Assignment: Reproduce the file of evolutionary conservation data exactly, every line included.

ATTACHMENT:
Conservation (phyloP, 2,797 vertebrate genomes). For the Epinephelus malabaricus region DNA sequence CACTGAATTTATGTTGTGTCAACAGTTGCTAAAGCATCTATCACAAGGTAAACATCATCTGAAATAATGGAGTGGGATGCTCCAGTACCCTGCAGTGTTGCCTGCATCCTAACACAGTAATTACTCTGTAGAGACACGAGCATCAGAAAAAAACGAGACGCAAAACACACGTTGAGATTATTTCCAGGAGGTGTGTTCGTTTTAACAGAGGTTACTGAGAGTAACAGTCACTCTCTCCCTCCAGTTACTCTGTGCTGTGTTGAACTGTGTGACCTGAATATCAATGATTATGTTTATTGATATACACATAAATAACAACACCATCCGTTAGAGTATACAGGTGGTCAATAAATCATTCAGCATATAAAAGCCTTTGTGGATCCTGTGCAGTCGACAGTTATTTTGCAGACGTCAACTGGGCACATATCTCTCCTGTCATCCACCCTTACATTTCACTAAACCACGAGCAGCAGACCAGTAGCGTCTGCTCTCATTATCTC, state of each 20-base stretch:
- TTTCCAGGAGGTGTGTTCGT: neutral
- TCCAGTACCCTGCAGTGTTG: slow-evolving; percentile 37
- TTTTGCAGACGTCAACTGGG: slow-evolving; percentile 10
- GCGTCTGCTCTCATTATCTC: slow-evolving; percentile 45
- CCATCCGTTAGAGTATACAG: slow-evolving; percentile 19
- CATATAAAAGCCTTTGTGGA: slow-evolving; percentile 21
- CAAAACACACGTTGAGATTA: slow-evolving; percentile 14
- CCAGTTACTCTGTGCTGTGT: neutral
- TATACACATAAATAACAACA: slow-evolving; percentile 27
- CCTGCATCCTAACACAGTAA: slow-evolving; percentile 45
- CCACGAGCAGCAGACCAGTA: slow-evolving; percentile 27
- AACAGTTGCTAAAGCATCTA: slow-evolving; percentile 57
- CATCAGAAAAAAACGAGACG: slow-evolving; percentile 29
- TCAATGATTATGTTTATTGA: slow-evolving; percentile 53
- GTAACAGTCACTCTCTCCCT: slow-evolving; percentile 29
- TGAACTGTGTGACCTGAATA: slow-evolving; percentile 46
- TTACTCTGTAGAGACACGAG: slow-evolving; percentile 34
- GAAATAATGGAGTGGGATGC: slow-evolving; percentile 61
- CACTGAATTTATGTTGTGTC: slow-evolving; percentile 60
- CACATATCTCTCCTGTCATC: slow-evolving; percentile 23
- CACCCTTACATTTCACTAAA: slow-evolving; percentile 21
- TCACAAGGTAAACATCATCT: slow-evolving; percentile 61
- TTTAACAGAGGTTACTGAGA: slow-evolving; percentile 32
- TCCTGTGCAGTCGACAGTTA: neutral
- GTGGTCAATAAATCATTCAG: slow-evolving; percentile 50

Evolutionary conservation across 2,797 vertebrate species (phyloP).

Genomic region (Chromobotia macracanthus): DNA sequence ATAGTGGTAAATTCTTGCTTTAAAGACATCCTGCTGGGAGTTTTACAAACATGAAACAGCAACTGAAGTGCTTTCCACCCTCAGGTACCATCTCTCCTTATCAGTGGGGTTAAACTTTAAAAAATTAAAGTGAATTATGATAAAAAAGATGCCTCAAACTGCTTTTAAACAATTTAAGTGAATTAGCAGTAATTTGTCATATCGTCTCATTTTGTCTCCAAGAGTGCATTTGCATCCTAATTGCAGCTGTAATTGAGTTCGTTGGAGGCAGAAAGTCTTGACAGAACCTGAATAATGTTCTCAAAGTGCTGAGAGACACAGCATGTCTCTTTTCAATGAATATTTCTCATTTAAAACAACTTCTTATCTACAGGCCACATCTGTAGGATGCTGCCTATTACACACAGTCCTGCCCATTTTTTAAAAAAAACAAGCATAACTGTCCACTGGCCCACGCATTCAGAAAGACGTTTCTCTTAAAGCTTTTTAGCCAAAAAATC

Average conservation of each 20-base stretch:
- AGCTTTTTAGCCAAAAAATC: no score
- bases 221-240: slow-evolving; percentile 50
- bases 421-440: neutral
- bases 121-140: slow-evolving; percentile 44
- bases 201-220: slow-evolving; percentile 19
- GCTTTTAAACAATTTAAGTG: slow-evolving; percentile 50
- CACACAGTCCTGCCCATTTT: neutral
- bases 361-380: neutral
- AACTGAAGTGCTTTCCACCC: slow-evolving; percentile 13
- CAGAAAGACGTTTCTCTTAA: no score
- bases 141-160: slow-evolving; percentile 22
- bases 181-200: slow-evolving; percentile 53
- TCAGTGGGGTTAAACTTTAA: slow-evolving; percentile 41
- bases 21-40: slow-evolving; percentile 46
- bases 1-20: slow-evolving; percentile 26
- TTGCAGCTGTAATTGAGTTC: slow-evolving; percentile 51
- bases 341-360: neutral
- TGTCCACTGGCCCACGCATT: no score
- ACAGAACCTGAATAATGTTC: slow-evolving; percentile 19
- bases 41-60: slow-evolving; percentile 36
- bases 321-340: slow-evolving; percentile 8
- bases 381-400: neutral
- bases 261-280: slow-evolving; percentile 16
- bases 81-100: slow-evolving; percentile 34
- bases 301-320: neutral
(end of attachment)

Conservation (phyloP, 2,797 vertebrate genomes). For the Epinephelus malabaricus region DNA sequence CACTGAATTTATGTTGTGTCAACAGTTGCTAAAGCATCTATCACAAGGTAAACATCATCTGAAATAATGGAGTGGGATGCTCCAGTACCCTGCAGTGTTGCCTGCATCCTAACACAGTAATTACTCTGTAGAGACACGAGCATCAGAAAAAAACGAGACGCAAAACACACGTTGAGATTATTTCCAGGAGGTGTGTTCGTTTTAACAGAGGTTACTGAGAGTAACAGTCACTCTCTCCCTCCAGTTACTCTGTGCTGTGTTGAACTGTGTGACCTGAATATCAATGATTATGTTTATTGATATACACATAAATAACAACACCATCCGTTAGAGTATACAGGTGGTCAATAAATCATTCAGCATATAAAAGCCTTTGTGGATCCTGTGCAGTCGACAGTTATTTTGCAGACGTCAACTGGGCACATATCTCTCCTGTCATCCACCCTTACATTTCACTAAACCACGAGCAGCAGACCAGTAGCGTCTGCTCTCATTATCTC, state of each 20-base stretch:
- TTTCCAGGAGGTGTGTTCGT: neutral
- TCCAGTACCCTGCAGTGTTG: slow-evolving; percentile 37
- TTTTGCAGACGTCAACTGGG: slow-evolving; percentile 10
- GCGTCTGCTCTCATTATCTC: slow-evolving; percentile 45
- CCATCCGTTAGAGTATACAG: slow-evolving; percentile 19
- CATATAAAAGCCTTTGTGGA: slow-evolving; percentile 21
- CAAAACACACGTTGAGATTA: slow-evolving; percentile 14
- CCAGTTACTCTGTGCTGTGT: neutral
- TATACACATAAATAACAACA: slow-evolving; percentile 27
- CCTGCATCCTAACACAGTAA: slow-evolving; percentile 45
- CCACGAGCAGCAGACCAGTA: slow-evolving; percentile 27
- AACAGTTGCTAAAGCATCTA: slow-evolving; percentile 57
- CATCAGAAAAAAACGAGACG: slow-evolving; percentile 29
- TCAATGATTATGTTTATTGA: slow-evolving; percentile 53
- GTAACAGTCACTCTCTCCCT: slow-evolving; percentile 29
- TGAACTGTGTGACCTGAATA: slow-evolving; percentile 46
- TTACTCTGTAGAGACACGAG: slow-evolving; percentile 34
- GAAATAATGGAGTGGGATGC: slow-evolving; percentile 61
- CACTGAATTTATGTTGTGTC: slow-evolving; percentile 60
- CACATATCTCTCCTGTCATC: slow-evolving; percentile 23
- CACCCTTACATTTCACTAAA: slow-evolving; percentile 21
- TCACAAGGTAAACATCATCT: slow-evolving; percentile 61
- TTTAACAGAGGTTACTGAGA: slow-evolving; percentile 32
- TCCTGTGCAGTCGACAGTTA: neutral
- GTGGTCAATAAATCATTCAG: slow-evolving; percentile 50

Evolutionary conservation across 2,797 vertebrate species (phyloP).

Genomic region (Chromobotia macracanthus): DNA sequence ATAGTGGTAAATTCTTGCTTTAAAGACATCCTGCTGGGAGTTTTACAAACATGAAACAGCAACTGAAGTGCTTTCCACCCTCAGGTACCATCTCTCCTTATCAGTGGGGTTAAACTTTAAAAAATTAAAGTGAATTATGATAAAAAAGATGCCTCAAACTGCTTTTAAACAATTTAAGTGAATTAGCAGTAATTTGTCATATCGTCTCATTTTGTCTCCAAGAGTGCATTTGCATCCTAATTGCAGCTGTAATTGAGTTCGTTGGAGGCAGAAAGTCTTGACAGAACCTGAATAATGTTCTCAAAGTGCTGAGAGACACAGCATGTCTCTTTTCAATGAATATTTCTCATTTAAAACAACTTCTTATCTACAGGCCACATCTGTAGGATGCTGCCTATTACACACAGTCCTGCCCATTTTTTAAAAAAAACAAGCATAACTGTCCACTGGCCCACGCATTCAGAAAGACGTTTCTCTTAAAGCTTTTTAGCCAAAAAATC

Average conservation of each 20-base stretch:
- AGCTTTTTAGCCAAAAAATC: no score
- bases 221-240: slow-evolving; percentile 50
- bases 421-440: neutral
- bases 121-140: slow-evolving; percentile 44
- bases 201-220: slow-evolving; percentile 19
- GCTTTTAAACAATTTAAGTG: slow-evolving; percentile 50
- CACACAGTCCTGCCCATTTT: neutral
- bases 361-380: neutral
- AACTGAAGTGCTTTCCACCC: slow-evolving; percentile 13
- CAGAAAGACGTTTCTCTTAA: no score
- bases 141-160: slow-evolving; percentile 22
- bases 181-200: slow-evolving; percentile 53
- TCAGTGGGGTTAAACTTTAA: slow-evolving; percentile 41
- bases 21-40: slow-evolving; percentile 46
- bases 1-20: slow-evolving; percentile 26
- TTGCAGCTGTAATTGAGTTC: slow-evolving; percentile 51
- bases 341-360: neutral
- TGTCCACTGGCCCACGCATT: no score
- ACAGAACCTGAATAATGTTC: slow-evolving; percentile 19
- bases 41-60: slow-evolving; percentile 36
- bases 321-340: slow-evolving; percentile 8
- bases 381-400: neutral
- bases 261-280: slow-evolving; percentile 16
- bases 81-100: slow-evolving; percentile 34
- bases 301-320: neutral